Story ideas to me come in the middle of a drive to work or when I’m asleep. Gloria Kopp gives us a few ideas on how to generate some new ideas, rather than trying to remember your story idea til morning. =)
Story ideas can be generated in an endless number of ways, inspired by even the most seemingly insignificant thing. There’s no absolutely definitive ‘to do’ list for being able to create story ideas, and each writer will have their own triggers to spark their creativity. But, there are a few tactics that can work to help get those ideas flowing.
- Take a look around you
Inspiration for new story ideas is everywhere, walking past you on the street, sitting beside you on the bus, behind you in line at the bank. The people you encounter, even just for a brief moment, can be the source of great inspiration for story ideas. Mainly because you know absolutely nothing about them! Everything you assume about them is a story you’ve created – It’s a puzzle that you can put together in your mind, taking the story wherever you want.
- Remember your stories
We’ve all done this all too many times – we think of the greatest, most brilliantly creative story idea ever… then completely forget all of the details when we go to sit down and start writing. And we always think we’ll remember it – it’s an amazing story, after all, so how could we forget?
Take that extra 20 seconds to write it down, text it to yourself, take a picture of that thing that inspired the idea. Whatever you need to do to trigger yourself to remember it, because it will likely be long gone if you don’t.
You may not have a pen and paper on you at all times to write things down, but we almost always have our phones on us, so use yours to document your great ideas for later.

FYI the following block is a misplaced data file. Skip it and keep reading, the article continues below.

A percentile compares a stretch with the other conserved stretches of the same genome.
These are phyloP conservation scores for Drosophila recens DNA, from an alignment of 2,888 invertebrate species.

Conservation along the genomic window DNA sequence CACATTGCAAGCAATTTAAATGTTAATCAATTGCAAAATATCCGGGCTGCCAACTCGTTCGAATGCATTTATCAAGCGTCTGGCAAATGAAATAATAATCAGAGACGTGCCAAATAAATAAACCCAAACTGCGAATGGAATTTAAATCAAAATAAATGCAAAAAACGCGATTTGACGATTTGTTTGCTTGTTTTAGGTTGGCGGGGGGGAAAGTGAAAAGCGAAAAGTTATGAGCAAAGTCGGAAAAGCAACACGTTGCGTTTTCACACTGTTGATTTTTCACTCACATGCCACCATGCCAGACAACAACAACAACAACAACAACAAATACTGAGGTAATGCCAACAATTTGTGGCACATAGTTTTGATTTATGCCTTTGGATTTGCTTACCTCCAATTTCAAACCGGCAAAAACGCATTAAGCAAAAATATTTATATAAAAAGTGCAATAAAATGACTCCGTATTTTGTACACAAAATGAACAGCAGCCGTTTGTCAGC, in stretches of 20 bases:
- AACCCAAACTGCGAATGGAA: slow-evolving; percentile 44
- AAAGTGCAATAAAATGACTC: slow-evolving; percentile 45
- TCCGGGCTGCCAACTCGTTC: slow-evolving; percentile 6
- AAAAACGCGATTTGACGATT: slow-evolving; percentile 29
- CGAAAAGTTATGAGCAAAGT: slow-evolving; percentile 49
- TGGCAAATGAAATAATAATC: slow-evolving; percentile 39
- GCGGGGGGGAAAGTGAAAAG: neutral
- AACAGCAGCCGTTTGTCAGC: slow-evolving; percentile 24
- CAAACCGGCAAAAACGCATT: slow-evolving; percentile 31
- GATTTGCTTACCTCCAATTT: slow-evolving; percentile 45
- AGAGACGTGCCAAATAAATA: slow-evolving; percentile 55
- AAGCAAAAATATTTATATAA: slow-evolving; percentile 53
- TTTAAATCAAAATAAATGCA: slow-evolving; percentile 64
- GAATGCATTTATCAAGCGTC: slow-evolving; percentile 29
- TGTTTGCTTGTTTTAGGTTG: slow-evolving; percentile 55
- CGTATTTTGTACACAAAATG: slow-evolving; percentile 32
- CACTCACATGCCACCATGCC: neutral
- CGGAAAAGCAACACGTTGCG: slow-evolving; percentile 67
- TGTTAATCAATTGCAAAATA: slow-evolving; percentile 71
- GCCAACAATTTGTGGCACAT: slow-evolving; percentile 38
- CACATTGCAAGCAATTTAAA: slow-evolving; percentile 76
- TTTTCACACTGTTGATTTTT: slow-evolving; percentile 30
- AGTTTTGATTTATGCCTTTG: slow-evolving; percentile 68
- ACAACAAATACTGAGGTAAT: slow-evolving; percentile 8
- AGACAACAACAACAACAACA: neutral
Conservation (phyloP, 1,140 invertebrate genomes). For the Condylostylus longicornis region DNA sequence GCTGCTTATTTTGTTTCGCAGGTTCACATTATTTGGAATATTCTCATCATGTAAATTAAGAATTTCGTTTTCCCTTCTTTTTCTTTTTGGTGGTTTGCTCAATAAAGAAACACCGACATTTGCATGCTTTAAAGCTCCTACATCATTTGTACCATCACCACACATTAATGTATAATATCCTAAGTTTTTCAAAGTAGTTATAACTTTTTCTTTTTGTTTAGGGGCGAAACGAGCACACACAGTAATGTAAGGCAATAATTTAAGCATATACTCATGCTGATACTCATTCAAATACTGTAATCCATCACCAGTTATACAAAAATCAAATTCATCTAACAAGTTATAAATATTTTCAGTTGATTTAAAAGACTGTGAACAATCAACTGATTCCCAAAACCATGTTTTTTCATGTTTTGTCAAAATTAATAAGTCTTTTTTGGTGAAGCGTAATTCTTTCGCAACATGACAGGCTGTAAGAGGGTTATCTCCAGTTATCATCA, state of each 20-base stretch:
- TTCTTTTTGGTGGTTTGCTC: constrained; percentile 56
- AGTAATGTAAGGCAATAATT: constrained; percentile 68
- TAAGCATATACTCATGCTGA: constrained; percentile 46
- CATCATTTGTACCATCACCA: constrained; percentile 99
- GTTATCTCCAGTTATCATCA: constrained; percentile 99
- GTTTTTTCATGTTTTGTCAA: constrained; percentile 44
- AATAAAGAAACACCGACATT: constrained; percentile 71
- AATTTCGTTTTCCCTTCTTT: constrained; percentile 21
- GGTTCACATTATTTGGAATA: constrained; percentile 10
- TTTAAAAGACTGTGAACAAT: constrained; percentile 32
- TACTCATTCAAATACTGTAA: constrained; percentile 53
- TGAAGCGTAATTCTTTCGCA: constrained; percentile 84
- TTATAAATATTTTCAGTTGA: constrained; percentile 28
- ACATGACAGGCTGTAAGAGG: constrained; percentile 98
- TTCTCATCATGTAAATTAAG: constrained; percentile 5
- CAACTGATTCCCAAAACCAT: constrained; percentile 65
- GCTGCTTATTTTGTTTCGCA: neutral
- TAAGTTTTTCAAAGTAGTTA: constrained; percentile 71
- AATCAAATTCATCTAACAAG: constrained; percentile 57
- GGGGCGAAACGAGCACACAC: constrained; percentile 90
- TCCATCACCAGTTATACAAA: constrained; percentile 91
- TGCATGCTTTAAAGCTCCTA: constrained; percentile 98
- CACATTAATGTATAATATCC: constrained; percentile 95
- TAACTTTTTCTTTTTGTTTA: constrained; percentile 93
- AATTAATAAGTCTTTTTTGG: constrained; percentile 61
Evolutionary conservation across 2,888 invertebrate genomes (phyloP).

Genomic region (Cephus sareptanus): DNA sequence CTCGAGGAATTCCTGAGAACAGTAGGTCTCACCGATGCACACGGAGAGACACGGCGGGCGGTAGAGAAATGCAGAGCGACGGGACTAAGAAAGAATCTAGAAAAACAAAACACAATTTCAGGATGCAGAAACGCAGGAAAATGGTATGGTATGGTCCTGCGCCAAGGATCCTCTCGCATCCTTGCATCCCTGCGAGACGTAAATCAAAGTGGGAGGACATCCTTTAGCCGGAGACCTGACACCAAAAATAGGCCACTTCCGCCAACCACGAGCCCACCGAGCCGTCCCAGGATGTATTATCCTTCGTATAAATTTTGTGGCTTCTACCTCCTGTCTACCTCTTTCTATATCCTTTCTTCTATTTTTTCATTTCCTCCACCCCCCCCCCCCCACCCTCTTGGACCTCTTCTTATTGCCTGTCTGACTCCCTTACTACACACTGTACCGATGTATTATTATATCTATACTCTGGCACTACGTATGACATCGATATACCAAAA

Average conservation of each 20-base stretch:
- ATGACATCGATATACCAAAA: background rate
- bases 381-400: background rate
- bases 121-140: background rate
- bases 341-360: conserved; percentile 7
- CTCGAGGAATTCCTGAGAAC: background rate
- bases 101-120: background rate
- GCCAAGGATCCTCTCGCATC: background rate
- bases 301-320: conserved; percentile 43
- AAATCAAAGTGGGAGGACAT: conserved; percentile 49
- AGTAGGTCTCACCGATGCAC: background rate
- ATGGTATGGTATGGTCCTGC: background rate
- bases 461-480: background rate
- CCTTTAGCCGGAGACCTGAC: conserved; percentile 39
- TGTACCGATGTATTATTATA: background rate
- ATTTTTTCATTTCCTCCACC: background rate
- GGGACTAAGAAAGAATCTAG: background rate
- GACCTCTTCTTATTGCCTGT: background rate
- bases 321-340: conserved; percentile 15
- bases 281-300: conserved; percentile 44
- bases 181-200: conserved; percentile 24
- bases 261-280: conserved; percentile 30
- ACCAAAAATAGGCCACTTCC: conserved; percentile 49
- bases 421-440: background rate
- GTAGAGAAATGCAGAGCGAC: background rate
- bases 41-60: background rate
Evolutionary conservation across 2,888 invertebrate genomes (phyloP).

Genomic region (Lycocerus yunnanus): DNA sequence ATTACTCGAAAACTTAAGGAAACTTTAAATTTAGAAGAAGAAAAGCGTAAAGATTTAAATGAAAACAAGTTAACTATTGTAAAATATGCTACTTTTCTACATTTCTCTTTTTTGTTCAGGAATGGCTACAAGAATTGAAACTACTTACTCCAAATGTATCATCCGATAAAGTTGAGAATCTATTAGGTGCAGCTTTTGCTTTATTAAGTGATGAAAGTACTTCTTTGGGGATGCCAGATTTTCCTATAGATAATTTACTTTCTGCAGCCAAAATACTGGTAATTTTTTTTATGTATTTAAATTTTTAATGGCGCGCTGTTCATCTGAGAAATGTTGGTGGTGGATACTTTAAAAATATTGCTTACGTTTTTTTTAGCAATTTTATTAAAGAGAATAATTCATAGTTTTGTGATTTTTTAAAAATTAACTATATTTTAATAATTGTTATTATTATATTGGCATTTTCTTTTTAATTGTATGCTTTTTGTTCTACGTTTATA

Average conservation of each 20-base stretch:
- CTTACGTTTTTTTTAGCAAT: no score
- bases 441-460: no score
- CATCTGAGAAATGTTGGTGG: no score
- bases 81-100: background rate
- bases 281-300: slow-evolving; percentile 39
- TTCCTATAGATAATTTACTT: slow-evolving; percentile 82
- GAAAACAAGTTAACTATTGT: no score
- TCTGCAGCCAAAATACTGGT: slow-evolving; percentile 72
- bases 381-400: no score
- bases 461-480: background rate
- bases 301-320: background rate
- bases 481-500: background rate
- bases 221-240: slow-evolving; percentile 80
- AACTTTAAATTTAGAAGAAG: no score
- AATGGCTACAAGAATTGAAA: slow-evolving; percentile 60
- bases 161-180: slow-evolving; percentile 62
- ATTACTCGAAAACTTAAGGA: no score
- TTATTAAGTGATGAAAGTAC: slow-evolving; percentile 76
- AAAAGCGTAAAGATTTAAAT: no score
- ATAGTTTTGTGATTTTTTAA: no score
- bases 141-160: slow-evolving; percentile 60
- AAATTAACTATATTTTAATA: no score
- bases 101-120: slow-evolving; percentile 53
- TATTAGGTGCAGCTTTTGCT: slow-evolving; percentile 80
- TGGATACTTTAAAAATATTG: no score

- Don’t trash your junk
Open your mailbox – real or electronic, and pull out a few pieces of junk mail or spam. There’s almost 100% certainty that there will be some in there on any given day. Use these random mailings as your inspiration for parts of your story – perhaps it’s the location of where the story takes place or the center of some scandal. It’s always fun to think of something first and see where the junk mail takes you! And, because the junk mail is endless, you’ll always have new material to draw from.
- Listen to what others are saying
Yes, this means literally. Grab a coffee, sit back and enjoy the conversations happening around you – the truth certainly can be stranger than fiction! Of course, you don’t need to take the entire story verbatim, but you certainly can get a little jolt of creative energy from eavesdropping on the conversations of those around you.
- Be free with your writing
Free writing is a long loved and often used technique to break out of the funk of writer’s block. Just sit down, pen in hand or keyboard at fingertips and start writing – keep writing… don’t stop. You can set a timer for yourself, but until you hear that buzzer, you keep jotting down anything that comes into your mind. Then, once time’s up, you can sit back and look at all of the weird and wonderful things you’ve thought of! The best part about free writing is that you can do it anytime, anywhere and as many times as you’d like. You’ll also find that the more you do it, the easier it will be and the faster ideas will start flowing from your mind.
- Write what you know